To answer the question of why we fight, I will paraphrase the famous words of the French revolutionary, Emmanuel Joseph Sieyès:

What is the white man to America? Everything.
What has he been hitherto in the political order? Nothing.
What does he desire to become? Something.

Our task is as vague as it is enormous: to regenerate what remains of our people, to enact a new ethnogenesis, and to do so before occupied America has dragged the entirety of European civilization into a state of irreparable decay. Make no mistake: The substitution of tacos, hip-hop, and sodomy for culture has created a void, and this affords us an opportunity to form ourselves into something magnificent. Should we fail in this task, it is certain that we shall vanish from the Earth. What we shall become is, of course, in part determined by our underlying biological nature. To reference an old meme, we are bound to become what we are — but what we are, what any race is, is a range of possibilities. Thus, our task is to delineate an identity for ourselves from within the range that nature has allotted us. We must do this with stories, art, philosophy, and history before we are able to effect durable, radical political change; as greater men than I have repeatedly emphasized, our labor must be metapolitical. Only once we become Something with a coherent sense of ourselves and our place in the world will we have the strength to resist the corruption which is endemic in this age of protracted decline. Without thorough and compelling metapolitical work, all our efforts will be coopted and warped by the house of mirrors that is our enemies’ ideology.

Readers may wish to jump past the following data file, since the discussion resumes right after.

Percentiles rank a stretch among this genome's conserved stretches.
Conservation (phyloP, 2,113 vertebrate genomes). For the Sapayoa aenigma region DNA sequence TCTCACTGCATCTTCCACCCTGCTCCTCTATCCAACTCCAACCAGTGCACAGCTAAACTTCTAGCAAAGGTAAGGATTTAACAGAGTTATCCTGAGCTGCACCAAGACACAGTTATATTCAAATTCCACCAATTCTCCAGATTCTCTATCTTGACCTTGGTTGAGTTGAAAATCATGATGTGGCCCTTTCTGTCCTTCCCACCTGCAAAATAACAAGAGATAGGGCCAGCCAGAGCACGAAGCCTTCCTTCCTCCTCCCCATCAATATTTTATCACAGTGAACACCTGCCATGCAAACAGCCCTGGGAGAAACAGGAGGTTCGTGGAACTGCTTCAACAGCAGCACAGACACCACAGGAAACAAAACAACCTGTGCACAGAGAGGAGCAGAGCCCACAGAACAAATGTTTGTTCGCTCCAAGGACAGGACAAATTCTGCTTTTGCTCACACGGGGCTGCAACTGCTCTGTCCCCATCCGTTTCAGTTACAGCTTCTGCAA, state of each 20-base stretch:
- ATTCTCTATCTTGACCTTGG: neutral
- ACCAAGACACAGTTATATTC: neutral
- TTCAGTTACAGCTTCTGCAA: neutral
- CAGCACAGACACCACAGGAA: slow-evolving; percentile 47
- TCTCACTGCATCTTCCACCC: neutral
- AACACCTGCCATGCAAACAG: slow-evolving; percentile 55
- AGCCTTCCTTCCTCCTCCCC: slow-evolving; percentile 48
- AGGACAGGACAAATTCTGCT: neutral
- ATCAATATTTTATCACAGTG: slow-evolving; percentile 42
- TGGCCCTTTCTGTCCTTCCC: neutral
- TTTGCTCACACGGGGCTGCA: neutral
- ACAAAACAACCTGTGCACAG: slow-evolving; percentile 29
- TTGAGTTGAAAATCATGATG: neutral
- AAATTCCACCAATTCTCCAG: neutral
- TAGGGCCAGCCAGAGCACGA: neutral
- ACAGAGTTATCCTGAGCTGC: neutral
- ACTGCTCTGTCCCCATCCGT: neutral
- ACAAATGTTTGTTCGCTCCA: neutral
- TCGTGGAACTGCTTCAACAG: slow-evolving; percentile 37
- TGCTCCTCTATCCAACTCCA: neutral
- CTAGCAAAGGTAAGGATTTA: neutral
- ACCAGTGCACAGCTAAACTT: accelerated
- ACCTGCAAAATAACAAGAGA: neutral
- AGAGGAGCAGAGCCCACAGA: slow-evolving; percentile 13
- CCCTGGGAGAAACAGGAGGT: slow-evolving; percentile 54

This is why I fight: for the honor of playing a minuscule part in defining the nature of the American nation, in carving out Something for us to become, an identity for us to inhabit. The risks are great and the odds are not in our favor, but by God, I am grateful for the enormity of our task, and for the momentous and righteous nature of our struggle. There is no more worthwhile labor that I can conceive of participating in.

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Note

[1] [8] I was born in an era where the type of white kid I was — the children of intact professional families — were thoroughly domesticated. Kids like me didn’t usually play unsupervised.